Sports in India is broadly categorised as cricket and other sports. While the former has a huge fan base and has adequate provisions, the other bracket comprises of several other sports that are struggling to find a footing.
One such sport is archery, where the Indian contingent has performed well over the years but has failed to create superstars as cricket has. Former World No. 1, Deepika Kumari has a documentary that captures her journey and struggles, but only a few people know about it.
Titled, Ladies First, the Netflix original movie is directed with Uraaz Bahl. The movie traces Kumari’s formative years when she started her journey with archery.
“Born on the Roadside” in the village of Ratu, Jharkhand, the archer’s story portrays how she went on to defy culturally-ingrained sexism, abject poverty, and various professional obstacles.
The 24-year-old grew up in a ramshackle house that barely stood upright. The ‘house’ was shared with her aunt and uncle who weren’t very supportive. Being a daughter of a rickshaw driver and a nurse, Kumari understood at a very young age that her family’s financial status wasn’t stable.
At the age of 12, she left home to pursue a career that would hopefully allow her to help her family out of economic struggles. Even though she wasn’t attracted to archery initially, she wanted to move away so that she didn’t cause more burden on her family.
"We often didn't have enough food to go around," she says and pauses as she recalls her days of struggle. The move to enrol herself in an academy in Saraikela came because it was free of cost but what it demanded in return, was physical and mental devotion.
(Deepika Kumari is currently World No. 6 in women's recurve. Image: FB/Deepika Kumari)
She travelled 130 kilometres to attend the lessons and started proving her mettle as she got better day by day. A year later, she assured herself of a spot at the Tata Archery Academy in Jamshedpur, where she was promised one meal a day and free housing.
As mentioned by the United Nations in 2012, India is the toughest place for girls to grow up and pursue their dreams among all other G20 countries. This very fact is clearly highlighted in Kumari’s tale.
"We grow up listening that girls belong at home, not on the sports field. Sports are meant only for boys. Girls should rather cook, look after their home and raise children… that’s their role,” she says, adding, “Why don't they say ‘ladies first’ in education and sports?"
It's a bold documentary that challenges the stereotypes and in-grained cultural mentality that believes Indian women are inferior in comparison to male counterparts. Kumari not only takes up the challenge to break the patriarchal notion, but she also passes the test with flying colours; becoming an inspiration for other girls to overcome social, cultural and physical obstacles.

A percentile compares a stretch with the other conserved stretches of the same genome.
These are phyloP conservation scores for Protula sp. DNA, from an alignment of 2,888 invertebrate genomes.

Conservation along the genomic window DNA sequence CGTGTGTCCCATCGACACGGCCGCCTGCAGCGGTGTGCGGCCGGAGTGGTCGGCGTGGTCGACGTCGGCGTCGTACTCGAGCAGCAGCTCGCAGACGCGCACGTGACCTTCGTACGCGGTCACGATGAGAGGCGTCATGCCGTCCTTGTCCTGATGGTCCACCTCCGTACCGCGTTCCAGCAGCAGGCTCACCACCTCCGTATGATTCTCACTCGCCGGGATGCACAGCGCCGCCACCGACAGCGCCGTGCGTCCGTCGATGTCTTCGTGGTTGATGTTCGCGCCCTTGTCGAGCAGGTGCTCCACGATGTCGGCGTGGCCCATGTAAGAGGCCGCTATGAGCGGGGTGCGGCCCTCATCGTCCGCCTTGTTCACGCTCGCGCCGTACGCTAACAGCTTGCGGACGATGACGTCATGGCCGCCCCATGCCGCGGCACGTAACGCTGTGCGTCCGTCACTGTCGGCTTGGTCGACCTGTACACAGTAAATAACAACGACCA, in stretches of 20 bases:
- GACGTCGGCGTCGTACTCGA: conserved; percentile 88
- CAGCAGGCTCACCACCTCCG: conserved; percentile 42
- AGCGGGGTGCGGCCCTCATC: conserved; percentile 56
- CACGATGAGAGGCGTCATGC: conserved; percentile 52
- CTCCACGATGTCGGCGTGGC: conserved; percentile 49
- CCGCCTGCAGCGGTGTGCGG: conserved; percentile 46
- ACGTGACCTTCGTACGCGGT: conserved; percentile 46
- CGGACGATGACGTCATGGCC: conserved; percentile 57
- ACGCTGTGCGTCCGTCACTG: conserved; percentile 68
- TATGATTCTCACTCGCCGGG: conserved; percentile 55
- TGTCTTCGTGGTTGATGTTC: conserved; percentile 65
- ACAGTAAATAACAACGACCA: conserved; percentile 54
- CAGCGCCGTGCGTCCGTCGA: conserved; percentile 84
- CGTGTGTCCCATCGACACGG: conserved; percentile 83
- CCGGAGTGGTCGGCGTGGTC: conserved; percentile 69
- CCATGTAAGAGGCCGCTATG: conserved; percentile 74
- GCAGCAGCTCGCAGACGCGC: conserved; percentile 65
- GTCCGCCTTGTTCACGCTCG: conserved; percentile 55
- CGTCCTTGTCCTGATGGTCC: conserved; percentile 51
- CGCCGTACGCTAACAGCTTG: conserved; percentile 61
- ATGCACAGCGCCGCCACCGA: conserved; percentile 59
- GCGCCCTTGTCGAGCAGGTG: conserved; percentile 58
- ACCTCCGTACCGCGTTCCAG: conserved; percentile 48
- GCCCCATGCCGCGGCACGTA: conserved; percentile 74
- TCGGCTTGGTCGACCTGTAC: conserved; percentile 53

The hunger for food led to a hunger for medals. In less than four years, Kumari was World No. 1 and had a podium finish in almost every competition that she entered. Despite adding many titles to her name, she has been deprived of an Olympic medal.
(The archer would want to silence her critics in Tokyo Olympics 2020. Image: FB/Deepika Kumari)
While her search goes on, the documentary highlights issues that have hampered athletes’ success time and again. Indian government’s failure to provide proper infrastructure and basic facilities for athletes, needs immediate attention.
Despite a distinct lack of resources, the expectations from our athletes to get medals at major events, especially the added pressure from the Indian media and bureaucrats has hampered careers.
After Kumari’s early exit in the Round of 64 in the Olympic Games 2012, the archer succumbs to the media trial as she tries to justify her performance. Kumari shares, “No athlete willingly wants to under-perform and not win medals for the country. The sacrifices an athlete makes to reach such a stage is unimaginable.”
This instance gives an insight into her psyche as she tries to state that it is unfair how the media and nation treat a sportsperson who fails to secure a medal at the Olympics. The episode also sheds light over the need for a mental coach as they can enhance an athlete’s performance.
Overall, Ladies First is a must watch documentary that portrays a journey of a young girl who is determined to bring change in the society. How she transforms a lot of opinions and goes on to prove her point, is something worthwhile. Her grit and determination demonstrate why we cannot expect to be a great nation if we continue to marginalise half of our population.
(Featured Image: Facebook/Deepika Kumari)
About the Author
I am a passionate 20-year-old cricket fan who aspires to be a sports anchor. Like to Invest some free time in painting, reading and writing. I am staunch a believer in hard work. I am currently learning the art to play with words.